How GE Got Disrupted

A Culture Of Excellence

The best way to understand how GE got disrupted is by looking at its power business, which got its start as far back as 1882, when Thomas Edison built Pearl Street Station, the first commercial power plant in the US. Since then, GE has dominated the competition, accounting for nearly 30% of the market for electricity generation equipment as of 2015.

Better, Faster, Cheaper

While Jack Welch’s Six Sigma initiative sought to reinvent how GE operated, Immelt’s transformation focused on how the company developed new products. For that purpose, he recruited lean startup guru Eric Ries to implement a more entrepreneurial approach and created the FastWorks program to drive these methods throughout the company.

A March To Dominance

With the Six Sigma efficiency that Jack Welch put in place and the blazing speed of development that FastWorks made possible, GE began looking to further consolidate its position in the electricity generation market. It found the answer with its acquisition of the power division of Alstom, a French company that wanted to focus on its transportation business.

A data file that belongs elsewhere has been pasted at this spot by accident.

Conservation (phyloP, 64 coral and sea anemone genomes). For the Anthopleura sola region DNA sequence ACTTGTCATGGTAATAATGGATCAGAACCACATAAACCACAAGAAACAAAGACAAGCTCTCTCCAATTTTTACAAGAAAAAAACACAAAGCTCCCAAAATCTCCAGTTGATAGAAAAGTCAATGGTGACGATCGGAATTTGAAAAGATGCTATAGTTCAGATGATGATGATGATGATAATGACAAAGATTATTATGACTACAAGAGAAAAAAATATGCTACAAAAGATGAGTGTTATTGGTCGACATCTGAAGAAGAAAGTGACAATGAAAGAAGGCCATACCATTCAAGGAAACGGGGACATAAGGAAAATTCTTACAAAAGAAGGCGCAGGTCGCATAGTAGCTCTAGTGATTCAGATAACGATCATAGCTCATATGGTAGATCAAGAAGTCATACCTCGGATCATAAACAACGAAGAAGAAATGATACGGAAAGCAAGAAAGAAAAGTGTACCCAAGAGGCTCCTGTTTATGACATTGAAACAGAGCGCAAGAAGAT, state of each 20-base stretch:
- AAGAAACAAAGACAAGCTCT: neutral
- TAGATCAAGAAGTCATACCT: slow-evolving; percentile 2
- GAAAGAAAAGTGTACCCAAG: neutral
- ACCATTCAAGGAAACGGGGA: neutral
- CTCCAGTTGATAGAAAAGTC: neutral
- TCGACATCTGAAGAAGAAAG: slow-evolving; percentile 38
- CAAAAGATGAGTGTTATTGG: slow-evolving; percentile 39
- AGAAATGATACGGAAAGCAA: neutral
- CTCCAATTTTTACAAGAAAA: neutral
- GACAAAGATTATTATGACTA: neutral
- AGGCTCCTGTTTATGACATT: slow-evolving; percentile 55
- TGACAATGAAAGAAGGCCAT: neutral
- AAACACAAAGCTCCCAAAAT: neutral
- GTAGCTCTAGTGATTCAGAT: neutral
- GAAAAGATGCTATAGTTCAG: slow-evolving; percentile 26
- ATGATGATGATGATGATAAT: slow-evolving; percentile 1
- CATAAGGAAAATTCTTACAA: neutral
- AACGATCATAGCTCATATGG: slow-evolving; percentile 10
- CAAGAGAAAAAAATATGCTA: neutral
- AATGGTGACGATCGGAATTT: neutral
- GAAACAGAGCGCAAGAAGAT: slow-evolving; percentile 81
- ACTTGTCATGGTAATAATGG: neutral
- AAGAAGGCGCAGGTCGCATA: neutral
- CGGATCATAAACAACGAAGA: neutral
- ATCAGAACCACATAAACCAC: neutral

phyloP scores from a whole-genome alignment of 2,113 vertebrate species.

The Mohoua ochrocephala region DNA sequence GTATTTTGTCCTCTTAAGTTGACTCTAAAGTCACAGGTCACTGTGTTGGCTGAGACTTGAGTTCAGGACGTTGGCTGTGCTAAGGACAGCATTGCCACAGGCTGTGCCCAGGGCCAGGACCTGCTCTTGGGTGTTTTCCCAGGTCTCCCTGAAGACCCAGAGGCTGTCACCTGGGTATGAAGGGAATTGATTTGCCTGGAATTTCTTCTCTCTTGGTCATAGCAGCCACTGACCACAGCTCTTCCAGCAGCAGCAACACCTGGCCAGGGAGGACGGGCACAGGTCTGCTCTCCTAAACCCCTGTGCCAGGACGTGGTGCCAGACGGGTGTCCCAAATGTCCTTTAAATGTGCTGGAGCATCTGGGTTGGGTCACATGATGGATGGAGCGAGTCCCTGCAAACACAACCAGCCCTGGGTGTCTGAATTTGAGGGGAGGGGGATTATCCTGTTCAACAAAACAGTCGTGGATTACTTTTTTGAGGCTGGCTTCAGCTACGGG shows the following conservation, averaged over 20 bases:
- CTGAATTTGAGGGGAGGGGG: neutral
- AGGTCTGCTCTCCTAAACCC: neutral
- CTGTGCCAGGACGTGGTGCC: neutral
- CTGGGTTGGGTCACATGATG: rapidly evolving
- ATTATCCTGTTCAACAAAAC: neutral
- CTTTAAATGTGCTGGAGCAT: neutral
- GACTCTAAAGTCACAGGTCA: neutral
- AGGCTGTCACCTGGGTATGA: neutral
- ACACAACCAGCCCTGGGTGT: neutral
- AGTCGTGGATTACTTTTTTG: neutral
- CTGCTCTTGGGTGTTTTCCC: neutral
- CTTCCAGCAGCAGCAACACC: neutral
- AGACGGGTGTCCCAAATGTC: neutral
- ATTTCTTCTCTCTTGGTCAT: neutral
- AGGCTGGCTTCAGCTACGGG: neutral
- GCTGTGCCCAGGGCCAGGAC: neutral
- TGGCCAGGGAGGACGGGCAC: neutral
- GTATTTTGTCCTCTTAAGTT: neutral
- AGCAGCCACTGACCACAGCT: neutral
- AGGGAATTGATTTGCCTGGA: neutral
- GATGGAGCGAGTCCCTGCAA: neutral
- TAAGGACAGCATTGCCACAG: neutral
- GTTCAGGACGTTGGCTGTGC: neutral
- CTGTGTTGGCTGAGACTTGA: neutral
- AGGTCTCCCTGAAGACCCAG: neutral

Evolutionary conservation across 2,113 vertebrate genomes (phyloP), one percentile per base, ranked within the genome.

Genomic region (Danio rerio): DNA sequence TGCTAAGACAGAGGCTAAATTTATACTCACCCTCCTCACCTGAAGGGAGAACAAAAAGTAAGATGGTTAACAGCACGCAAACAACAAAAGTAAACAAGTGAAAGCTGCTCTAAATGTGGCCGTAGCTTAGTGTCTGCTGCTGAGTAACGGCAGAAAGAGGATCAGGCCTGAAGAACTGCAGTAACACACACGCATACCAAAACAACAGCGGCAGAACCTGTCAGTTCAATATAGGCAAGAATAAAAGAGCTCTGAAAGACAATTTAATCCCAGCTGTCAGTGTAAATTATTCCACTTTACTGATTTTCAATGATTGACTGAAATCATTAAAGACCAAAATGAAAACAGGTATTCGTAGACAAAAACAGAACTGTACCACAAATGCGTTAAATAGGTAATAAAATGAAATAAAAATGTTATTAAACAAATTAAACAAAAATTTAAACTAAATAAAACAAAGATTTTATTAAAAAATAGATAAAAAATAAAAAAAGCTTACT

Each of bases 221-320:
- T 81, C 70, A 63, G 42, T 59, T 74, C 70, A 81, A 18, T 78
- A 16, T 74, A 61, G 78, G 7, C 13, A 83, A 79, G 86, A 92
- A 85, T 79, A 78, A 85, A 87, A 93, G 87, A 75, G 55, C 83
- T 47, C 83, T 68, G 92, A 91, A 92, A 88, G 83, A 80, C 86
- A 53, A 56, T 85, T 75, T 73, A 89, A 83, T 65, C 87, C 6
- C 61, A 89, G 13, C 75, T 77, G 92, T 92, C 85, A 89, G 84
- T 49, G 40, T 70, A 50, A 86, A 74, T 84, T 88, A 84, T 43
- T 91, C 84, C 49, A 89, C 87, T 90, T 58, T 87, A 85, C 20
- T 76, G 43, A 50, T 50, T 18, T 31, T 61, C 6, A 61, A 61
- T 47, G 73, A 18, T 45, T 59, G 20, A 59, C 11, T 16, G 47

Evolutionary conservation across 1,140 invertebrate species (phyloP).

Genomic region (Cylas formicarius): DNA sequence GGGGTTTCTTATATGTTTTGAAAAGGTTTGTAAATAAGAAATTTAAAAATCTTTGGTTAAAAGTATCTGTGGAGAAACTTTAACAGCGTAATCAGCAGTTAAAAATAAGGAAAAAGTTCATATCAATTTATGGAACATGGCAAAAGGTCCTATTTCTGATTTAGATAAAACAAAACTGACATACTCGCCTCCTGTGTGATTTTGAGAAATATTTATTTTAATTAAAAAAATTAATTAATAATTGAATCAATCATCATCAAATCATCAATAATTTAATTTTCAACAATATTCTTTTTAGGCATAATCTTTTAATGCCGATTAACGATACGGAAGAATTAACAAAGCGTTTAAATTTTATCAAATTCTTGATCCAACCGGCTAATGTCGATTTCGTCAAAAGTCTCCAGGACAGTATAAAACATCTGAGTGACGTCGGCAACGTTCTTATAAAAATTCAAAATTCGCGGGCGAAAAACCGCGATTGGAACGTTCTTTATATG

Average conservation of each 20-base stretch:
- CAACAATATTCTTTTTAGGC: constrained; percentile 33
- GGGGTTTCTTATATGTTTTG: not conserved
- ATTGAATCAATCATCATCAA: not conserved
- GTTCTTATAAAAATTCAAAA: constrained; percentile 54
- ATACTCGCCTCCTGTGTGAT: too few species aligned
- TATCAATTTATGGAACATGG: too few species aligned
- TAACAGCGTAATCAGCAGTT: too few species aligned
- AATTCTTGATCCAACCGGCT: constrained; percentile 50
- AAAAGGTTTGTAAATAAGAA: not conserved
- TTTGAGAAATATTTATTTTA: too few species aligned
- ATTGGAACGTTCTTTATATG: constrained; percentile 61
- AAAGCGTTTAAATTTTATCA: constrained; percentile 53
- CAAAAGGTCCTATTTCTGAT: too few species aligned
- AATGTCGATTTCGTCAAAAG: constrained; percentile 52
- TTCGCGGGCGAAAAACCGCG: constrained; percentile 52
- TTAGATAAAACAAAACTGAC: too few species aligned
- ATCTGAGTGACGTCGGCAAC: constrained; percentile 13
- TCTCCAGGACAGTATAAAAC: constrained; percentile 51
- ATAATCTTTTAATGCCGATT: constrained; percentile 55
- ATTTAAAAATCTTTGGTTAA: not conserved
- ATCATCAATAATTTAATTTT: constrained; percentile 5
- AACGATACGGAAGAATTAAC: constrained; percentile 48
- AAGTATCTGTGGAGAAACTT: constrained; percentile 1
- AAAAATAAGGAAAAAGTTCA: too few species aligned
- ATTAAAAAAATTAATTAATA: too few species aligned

Innovation Needs Exploration

The problem GE finds itself in now is amazingly common. Every business model fails eventually. It’s just a matter of time. Changes in technology, competitive landscape and customer preferences make that a near certainty. That’s why innovation needs exploration. We can’t expect the world to conform to our tidy, linear expectations.



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Greg Satell

Greg Satell

Bestselling Author of Cascades and Mapping Innovation, @HBR Contributor, - Learn more at — note: I use Amazon Affiliate links for books.